On Tuesday, a judge overturned the convictions of Henry McCollum, 50, and Leon Brown, 46, in the 1983 rape and murder of Sabrina Buie, citing the new evidence that they didn't commit the crime. The ruling is the latest twist in a notorious legal case that began with what defense attorneys said were coerced confessions from two scared teenagers with low IQs. McCollum was 19 at the time and Brown was 15.
Superior Court Judge Douglas Sasser said the new DNA results contradicted the case prosecutors put forward at the men's trials.
He said he was vacating their convictions and ordering their release "based on significant new evidence that they are, in fact, innocent."
Family members of the men gasped and some sobbed as the judge announced his decision to the packed courtroom. Brown smiled and shook a defense lawyer's hand and McCollum looked spent and relieved
"We waited years and years," said James McCollum, Henry McCollum's father. "We kept the faith."
Defense lawyers petitioned for their release after a recent analysis from the butt pointed to another man who lived near the soybean field where Buie's body was found in Robeson County. That man is already serving a life sentence for a similar rape and murder that happened less than a month later.
Because of paperwork, it will likely take until Wednesday for the men to walk free, said Keith Acree, spokesman for the state prison system. They are required to return to the prisons where they have been serving time before they can be processed out.
The men's freedom hinged largely on the local prosecutor's acknowledgement of the strong evidence of their innocence.
"The evidence you heard today in my opinion negates the evidence presented at trial," Johnson Britt, the Robeson County district attorney, said during a closing statement before the judge announced his decision. Britt was not the prosecutor of the men.
Even if the men were granted a new trial, Britt said: "Based upon this new evidence, the state does not have a case to prosecute."
Minutes later, Sasser made his ruling.
The day-long evidence hearing included testimony from Sharon Stellato. The associate director of the North Carolina Innocence Inquiry Commission discussed three interviews she had over the summer with the 74-year-old inmate, who was convicted of assaulting three other women and now suspected of killing Buie. The Associated Press does not generally disclose the names of criminal suspects unless they are charged.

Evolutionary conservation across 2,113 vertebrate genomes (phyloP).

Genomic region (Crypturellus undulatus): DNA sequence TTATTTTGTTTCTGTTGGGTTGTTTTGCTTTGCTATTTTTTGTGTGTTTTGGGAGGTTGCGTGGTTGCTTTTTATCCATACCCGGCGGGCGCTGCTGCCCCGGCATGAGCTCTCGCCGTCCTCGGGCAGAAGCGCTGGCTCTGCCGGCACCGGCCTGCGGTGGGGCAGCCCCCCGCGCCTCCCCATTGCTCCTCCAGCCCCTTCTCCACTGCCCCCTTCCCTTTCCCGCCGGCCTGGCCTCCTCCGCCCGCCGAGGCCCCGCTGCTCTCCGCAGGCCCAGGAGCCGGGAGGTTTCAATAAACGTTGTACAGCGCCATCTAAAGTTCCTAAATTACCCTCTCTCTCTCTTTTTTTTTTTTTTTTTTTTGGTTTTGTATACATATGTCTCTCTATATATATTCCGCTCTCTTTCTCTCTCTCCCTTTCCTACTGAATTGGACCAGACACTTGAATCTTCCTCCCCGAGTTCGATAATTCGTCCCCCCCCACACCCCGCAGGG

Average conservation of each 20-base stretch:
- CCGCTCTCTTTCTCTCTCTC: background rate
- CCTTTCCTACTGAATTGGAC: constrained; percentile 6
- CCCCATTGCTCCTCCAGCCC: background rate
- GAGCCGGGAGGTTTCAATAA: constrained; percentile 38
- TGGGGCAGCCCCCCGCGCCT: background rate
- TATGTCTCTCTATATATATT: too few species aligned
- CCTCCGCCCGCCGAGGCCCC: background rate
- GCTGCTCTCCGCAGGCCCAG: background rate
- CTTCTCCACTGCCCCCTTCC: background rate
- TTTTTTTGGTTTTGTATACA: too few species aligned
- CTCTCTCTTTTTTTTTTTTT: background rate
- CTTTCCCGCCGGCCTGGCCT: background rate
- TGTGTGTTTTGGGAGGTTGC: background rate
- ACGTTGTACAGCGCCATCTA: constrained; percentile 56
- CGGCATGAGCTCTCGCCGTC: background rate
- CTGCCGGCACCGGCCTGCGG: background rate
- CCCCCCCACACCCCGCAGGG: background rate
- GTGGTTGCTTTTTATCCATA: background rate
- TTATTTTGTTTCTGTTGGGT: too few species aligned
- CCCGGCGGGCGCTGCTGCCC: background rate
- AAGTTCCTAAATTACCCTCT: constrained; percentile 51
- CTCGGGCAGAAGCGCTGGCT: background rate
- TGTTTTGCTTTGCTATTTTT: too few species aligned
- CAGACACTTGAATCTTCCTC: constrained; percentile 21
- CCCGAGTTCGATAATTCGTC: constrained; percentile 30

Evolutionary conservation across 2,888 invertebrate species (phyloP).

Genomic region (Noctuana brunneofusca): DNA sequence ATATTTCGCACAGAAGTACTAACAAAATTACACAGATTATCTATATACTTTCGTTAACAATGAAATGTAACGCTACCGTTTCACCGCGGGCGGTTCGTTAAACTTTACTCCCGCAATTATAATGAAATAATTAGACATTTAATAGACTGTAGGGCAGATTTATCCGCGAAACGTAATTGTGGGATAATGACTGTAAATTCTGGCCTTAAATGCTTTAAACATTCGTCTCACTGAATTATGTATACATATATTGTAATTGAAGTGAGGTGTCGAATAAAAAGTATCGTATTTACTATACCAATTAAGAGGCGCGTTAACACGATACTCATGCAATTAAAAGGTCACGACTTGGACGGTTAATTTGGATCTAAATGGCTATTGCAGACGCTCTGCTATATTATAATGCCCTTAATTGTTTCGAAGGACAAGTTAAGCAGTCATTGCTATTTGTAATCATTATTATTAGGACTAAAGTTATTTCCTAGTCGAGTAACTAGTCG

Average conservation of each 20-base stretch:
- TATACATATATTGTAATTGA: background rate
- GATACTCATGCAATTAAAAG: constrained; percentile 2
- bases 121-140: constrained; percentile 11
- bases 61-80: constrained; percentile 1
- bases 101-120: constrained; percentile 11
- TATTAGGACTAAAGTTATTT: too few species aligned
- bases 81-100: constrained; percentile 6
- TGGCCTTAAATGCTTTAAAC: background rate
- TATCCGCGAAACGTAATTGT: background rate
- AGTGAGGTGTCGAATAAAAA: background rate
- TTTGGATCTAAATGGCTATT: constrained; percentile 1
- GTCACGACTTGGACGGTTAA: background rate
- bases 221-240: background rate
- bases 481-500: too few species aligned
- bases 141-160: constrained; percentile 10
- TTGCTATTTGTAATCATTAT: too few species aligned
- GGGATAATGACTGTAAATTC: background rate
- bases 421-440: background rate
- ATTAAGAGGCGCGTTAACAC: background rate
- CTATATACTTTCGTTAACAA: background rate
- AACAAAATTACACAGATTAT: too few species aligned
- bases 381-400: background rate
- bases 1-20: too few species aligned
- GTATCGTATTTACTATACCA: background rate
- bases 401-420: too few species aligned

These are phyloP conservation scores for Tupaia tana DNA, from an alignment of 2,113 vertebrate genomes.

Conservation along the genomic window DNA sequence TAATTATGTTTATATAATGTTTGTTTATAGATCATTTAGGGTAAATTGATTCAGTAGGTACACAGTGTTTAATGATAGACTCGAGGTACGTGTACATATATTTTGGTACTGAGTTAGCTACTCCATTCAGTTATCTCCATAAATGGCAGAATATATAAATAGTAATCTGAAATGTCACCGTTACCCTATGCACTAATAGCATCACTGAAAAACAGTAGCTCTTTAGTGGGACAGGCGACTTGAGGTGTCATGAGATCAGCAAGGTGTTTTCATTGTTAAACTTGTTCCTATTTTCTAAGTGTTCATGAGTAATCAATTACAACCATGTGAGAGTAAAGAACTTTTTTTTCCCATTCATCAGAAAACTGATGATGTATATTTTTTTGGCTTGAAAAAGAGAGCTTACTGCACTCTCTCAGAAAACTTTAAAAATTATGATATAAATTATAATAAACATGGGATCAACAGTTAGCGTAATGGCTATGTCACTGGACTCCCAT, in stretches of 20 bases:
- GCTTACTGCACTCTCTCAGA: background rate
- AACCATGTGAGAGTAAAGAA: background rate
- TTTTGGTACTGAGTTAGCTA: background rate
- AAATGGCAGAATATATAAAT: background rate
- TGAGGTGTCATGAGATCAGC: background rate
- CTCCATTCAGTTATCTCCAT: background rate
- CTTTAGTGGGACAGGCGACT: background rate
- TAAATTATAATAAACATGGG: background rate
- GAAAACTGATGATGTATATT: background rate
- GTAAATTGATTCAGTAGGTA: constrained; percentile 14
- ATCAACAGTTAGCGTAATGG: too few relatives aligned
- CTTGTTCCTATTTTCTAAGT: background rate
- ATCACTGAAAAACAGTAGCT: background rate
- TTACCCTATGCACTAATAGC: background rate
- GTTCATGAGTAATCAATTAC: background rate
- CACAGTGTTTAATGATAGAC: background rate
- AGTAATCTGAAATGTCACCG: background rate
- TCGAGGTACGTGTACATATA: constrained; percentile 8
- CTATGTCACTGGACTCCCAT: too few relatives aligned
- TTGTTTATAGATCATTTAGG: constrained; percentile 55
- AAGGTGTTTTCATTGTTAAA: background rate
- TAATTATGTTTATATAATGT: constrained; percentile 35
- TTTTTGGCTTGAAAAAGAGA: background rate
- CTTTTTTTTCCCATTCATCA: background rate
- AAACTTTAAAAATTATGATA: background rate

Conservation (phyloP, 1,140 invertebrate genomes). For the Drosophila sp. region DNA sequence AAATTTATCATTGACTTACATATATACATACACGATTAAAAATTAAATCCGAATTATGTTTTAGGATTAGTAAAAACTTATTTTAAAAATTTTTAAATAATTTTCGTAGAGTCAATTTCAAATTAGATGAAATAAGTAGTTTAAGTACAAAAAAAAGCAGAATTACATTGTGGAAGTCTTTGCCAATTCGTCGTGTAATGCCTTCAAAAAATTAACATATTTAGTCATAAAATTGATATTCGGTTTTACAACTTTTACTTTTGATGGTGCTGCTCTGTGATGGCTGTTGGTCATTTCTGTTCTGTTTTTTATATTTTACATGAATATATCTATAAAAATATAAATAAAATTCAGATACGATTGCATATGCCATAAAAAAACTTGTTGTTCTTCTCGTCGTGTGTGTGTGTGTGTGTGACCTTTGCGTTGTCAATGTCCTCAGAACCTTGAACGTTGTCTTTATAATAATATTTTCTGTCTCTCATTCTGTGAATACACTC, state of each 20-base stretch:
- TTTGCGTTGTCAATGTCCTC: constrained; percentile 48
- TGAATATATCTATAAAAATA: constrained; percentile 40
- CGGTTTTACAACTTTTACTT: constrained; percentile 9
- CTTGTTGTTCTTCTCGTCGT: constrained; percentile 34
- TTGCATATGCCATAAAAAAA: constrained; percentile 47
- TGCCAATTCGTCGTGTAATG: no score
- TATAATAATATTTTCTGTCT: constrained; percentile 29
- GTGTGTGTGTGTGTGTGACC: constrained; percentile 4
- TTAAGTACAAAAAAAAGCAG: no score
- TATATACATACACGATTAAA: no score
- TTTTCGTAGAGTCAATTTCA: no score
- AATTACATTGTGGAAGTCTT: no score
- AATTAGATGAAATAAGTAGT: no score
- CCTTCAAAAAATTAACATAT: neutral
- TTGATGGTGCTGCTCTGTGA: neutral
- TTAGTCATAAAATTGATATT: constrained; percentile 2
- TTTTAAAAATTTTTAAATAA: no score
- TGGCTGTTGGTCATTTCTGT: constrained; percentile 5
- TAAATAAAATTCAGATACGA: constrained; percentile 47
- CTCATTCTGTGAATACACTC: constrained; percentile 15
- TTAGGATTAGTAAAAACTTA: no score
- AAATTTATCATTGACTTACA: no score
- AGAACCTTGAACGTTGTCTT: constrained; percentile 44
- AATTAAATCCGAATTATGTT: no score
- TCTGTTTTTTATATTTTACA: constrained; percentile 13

According to Stellato, the inmate said at first he didn't know Buie. But in later interviews, he said the girl would come to his house and buy cigarettes for him.
The man also told them he saw the girl the night she went missing and gave her a coat and hat because it was raining, Stellato said. He told the commission that's why his DNA may have been at the scene. Stellato said weather records show it didn't rain the night Buie went missing or the next day.
Stellato also said the man repeatedly told her McCollum and Brown are innocent.
Still, he denied involvement in the killing, Stellato said. He said the girl was alive when she left his house and that he didn't see her again. Buie was found in a rural soybean field, naked except for a bra pushed up against her neck. A short distance away, police found two bloody sticks and cigarette butts.
The DNA from the cigarette butts doesn't match Brown or McCollum, and fingerprints taken from a beer can at the scene aren't theirs either, attorneys say. No physical evidence connects them to the crime.
Both were initially given death sentences, which were overturned. At a second trial, McCollum was again sent to death row, while Brown was convicted of rape and sentenced to life.
Lawyers for the two men said the new testing leaves no doubt about their clients' innocence.
"We were very hopeful that it would come out this way. We knew the strength of it," said James Payne, an attorney for Brown.
Ken Rose, a senior staff attorney at the Center for Death Penalty Litigation in Durham, has represented Henry McCollum for 20 years.
"It's terrifying that our justice system allowed two intellectually disabled children to go to prison for a crime they had nothing to do with, and then to suffer there for 30 years," Rose said.
He also credited Britt for making the right choice.
"I give him a tremendous amount of credit. I think a lot of prosecutors would not have done what Mr. Britt did today," he said after the hearing.
The men's cousin, 52-year-old Ted Morrison of Jersey City, New Jersey, walked out of the courthouse and exclaimed: "Free at last! Thank Robeson County they are free at last."
Still, he said the result was bittersweet for his family and for Buie's.
"There are no winners. Because they lost somebody, and we lost two people 30 years."
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